Roydane History, Family Crest & Coats of Arms
- Origins Available:
Of all the Anglo-Saxon names to come from Britain, Roydane is one of the most ancient. The name is a result of the original family having lived in Roydon, places found in Essex and Norfolk. The place-name Roydon is derived from the Old English elements rygen, which means rye, and dun, which means hill. The place-name as a whole translates as "hill where rye is grown." Roydon in Essex was recorded in the Domesday Book as Ruindune; Roydon in Norfolk was recorded in that document as Regadona. The Domesday Book was a survey of England ordered by King WIlliam the Conqueror, the first Norman King of England, in 1086. It was used to reassess the Danegeld (the tax system in place at the time) and as a reference for the settlement of property disputes.
Early Origins of the Roydane family
The surname Roydane was first found in Suffolk but other branches of the family were located elsewhere. By example, Rowton is a small village located seven miles north of Wellington, Shropshire. It dates back to at least the Domesday Book where it was recorded as Rugheton. 
The Battle of Rowton Heath was fought between the forces of the parliament and those of King Charles on 24 September 1645 during the English Civil War.
"On Rowton Heath was fought the important battle between the forces of the parliament and those of King Charles, which proved so fatal to the brave Earl of Lichfield, and so disastrous to his royal master; here, also, the Cheshire gentry assembled and declared for a free parliament, on the attempt of Sir George Booth to restore Charles II., in 1659." 
Rowton Castle is a Grade II listed country house near Shrewsbury in Shropshire. The present castle was built in the 17th century, although a previous castle named Rowton Castle had stood on the site for several hundred years previously. As of 1986, it has been a luxury hotel.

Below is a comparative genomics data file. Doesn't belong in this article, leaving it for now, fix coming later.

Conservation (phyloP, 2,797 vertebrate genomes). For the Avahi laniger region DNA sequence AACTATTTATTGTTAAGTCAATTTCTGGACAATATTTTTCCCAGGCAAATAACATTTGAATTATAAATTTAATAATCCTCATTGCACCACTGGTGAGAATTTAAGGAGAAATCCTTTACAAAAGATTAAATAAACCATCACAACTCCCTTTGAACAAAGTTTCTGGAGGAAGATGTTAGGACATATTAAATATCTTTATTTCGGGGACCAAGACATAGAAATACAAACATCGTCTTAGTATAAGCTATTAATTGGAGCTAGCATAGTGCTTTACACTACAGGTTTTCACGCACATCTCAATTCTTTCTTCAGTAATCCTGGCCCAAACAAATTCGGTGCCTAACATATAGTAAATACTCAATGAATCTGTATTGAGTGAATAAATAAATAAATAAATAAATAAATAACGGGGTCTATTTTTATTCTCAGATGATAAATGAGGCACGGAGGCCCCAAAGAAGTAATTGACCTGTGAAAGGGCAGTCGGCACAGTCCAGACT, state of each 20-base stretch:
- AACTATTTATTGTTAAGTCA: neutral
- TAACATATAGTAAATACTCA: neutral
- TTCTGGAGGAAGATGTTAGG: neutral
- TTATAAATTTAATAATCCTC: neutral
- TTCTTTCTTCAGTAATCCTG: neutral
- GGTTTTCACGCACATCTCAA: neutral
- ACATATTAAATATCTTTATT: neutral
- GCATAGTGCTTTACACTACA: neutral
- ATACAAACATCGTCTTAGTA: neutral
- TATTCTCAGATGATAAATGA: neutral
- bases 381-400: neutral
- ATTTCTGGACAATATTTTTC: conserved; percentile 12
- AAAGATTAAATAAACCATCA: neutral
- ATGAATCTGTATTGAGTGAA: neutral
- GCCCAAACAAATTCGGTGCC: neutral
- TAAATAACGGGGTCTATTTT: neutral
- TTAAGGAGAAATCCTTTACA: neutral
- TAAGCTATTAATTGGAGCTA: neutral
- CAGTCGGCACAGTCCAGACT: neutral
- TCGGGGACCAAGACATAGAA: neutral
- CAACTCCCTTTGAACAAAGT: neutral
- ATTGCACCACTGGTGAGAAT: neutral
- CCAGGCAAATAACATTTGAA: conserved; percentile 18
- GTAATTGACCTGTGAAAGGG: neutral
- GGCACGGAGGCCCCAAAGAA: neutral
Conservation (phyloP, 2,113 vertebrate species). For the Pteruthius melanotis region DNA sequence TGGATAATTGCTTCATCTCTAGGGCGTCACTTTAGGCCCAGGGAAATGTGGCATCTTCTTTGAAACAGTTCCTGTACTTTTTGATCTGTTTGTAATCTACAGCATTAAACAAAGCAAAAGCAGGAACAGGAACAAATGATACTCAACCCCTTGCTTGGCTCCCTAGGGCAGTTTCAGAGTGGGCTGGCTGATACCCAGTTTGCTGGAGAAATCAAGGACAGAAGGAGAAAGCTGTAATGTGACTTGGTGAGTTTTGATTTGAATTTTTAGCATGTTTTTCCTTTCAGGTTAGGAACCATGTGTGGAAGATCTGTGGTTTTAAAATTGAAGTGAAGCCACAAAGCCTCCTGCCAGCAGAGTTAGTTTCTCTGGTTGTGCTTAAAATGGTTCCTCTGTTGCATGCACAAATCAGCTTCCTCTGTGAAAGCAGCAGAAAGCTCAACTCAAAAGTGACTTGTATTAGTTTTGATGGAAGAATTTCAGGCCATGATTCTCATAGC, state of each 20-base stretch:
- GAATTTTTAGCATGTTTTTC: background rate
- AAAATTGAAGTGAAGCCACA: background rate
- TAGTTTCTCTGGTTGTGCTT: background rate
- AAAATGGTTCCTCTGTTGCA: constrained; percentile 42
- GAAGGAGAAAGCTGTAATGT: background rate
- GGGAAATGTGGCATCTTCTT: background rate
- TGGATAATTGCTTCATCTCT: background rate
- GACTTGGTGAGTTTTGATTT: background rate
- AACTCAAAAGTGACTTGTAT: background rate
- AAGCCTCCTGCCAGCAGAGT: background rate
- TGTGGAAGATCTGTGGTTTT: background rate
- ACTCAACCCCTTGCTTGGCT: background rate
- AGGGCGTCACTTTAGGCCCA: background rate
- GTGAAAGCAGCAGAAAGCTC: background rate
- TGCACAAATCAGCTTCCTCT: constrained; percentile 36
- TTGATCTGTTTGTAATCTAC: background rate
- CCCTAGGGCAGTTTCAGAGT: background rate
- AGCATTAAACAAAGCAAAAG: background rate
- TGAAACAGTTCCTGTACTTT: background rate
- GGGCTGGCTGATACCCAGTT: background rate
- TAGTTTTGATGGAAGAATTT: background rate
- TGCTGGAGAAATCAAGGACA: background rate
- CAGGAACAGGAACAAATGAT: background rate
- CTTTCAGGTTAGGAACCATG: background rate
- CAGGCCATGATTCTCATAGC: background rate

Early History of the Roydane family
This web page shows only a small excerpt of our Roydane research. Another 73 words (5 lines of text) covering the years 1583, 1646, 1610, 1614, 1614, 1580 and 1622 are included under the topic Early Roydane History in all our PDF Extended History products and printed products wherever possible.
Roydane Spelling Variations
The first dictionaries that appeared in the last few hundred years did much to standardize the English language. Before that time, spelling variations in names were a common occurrence. The language was changing, incorporating pieces of other languages, and the spelling of names changed with it. Roydane has been spelled many different ways, including Royden, Roydon, Rowton, Rowden and others.
Early Notables of the Roydane family (pre 1700)
Notables of this surname at this time include: Sir Marmaduke Roydon (1583-1646), English merchant-adventurer, son of Ralph Roydon or Rawdon of Rawden Brandesby in Yorkshire. At sixteen years of age he went to London, where he was apprenticed to Daniel Hall, a Bordeaux merchant, who sent him as his factor to France. He returned to London about 1610 and was elected a common councilman. Soon afterwards he was presented with the freedom of the Clothworkers' Company, and made captain of the city...
Another 81 words (6 lines of text) are included under the topic Early Roydane Notables in all our PDF Extended History products and printed products wherever possible.
Migration of the Roydane family
Thousands of English families in this era began to emigrate the New World in search of land and freedom from religious and political persecution. Although the passage was expensive and the ships were dark, crowded, and unsafe, those who made the voyage safely were rewarded with opportunities unavailable to them in their homeland. Research into passenger and immigration lists has revealed some of the very first Roydanes to arrive in North America: William Royden arrived in west New Jersey in 1664; Robert Rowden settled in Virginia in 1657; Thomas Rowden settled in Philadelphia in 1774.
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- ^ Williams, Dr Ann. And G.H. Martin, Eds., Domesday Book A Complete Translation. London: Penguin, 1992. Print. (ISBN 0-141-00523-8)
- ^ Lewis, Samuel, A Topographical Dictionary of England. Institute of Historical Research, 1848, Print.